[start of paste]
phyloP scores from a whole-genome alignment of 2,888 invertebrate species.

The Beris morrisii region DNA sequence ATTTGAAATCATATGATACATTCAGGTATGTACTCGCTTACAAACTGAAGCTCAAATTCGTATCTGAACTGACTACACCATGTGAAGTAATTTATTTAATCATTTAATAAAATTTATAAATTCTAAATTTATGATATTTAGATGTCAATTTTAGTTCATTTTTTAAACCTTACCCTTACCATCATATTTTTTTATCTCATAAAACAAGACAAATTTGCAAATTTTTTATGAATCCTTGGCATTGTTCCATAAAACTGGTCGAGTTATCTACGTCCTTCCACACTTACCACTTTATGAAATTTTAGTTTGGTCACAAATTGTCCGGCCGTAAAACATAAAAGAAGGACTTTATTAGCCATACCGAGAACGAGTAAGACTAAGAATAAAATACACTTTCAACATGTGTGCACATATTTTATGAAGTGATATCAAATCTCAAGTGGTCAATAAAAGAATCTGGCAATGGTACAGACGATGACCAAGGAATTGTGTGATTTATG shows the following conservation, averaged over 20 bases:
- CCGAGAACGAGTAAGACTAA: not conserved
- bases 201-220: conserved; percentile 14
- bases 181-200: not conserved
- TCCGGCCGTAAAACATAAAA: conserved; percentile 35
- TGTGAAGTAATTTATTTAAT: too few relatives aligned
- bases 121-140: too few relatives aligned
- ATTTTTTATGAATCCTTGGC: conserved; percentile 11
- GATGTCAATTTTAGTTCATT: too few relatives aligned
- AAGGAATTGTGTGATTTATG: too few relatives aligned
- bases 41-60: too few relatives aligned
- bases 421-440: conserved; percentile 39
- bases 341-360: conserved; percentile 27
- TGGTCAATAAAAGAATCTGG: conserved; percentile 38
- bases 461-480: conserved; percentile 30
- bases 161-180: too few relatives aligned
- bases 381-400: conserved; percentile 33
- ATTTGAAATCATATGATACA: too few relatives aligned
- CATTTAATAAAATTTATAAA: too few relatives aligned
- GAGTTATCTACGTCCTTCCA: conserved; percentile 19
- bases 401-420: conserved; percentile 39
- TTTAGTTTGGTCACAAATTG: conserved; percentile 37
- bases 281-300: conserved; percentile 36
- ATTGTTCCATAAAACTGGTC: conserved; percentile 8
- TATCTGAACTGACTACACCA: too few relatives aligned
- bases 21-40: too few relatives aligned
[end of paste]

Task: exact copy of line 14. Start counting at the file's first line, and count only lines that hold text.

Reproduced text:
- bases 341-360: conserved; percentile 27